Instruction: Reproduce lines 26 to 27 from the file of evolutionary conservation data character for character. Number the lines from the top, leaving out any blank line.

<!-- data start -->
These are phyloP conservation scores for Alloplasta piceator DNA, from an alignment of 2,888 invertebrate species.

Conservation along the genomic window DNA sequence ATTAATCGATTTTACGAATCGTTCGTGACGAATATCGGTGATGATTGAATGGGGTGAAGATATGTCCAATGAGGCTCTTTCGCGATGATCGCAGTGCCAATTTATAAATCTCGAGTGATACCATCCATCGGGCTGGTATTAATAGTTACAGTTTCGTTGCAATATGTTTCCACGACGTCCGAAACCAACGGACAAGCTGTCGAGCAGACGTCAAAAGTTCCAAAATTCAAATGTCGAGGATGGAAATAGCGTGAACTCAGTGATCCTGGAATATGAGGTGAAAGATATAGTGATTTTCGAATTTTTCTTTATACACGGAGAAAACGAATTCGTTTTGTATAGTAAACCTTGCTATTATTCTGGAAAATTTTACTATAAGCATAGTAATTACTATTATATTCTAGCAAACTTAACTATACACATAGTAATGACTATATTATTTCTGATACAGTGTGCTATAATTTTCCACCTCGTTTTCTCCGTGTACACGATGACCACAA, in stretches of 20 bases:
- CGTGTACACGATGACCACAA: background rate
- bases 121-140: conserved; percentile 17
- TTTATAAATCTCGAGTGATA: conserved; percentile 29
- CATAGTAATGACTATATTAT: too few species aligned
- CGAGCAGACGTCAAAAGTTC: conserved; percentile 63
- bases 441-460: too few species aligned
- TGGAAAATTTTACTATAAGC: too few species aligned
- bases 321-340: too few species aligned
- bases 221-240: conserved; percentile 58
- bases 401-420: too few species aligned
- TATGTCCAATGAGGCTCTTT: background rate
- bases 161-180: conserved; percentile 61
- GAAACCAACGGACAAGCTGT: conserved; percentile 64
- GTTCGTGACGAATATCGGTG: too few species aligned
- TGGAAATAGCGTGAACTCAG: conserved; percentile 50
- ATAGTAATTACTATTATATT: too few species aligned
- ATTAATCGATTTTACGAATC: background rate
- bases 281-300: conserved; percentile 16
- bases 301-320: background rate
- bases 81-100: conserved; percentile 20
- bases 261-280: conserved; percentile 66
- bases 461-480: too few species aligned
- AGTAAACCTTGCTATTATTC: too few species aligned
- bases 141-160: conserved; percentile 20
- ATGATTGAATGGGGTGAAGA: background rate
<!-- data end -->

- bases 141-160: conserved; percentile 20
- ATGATTGAATGGGGTGAAGA: background rate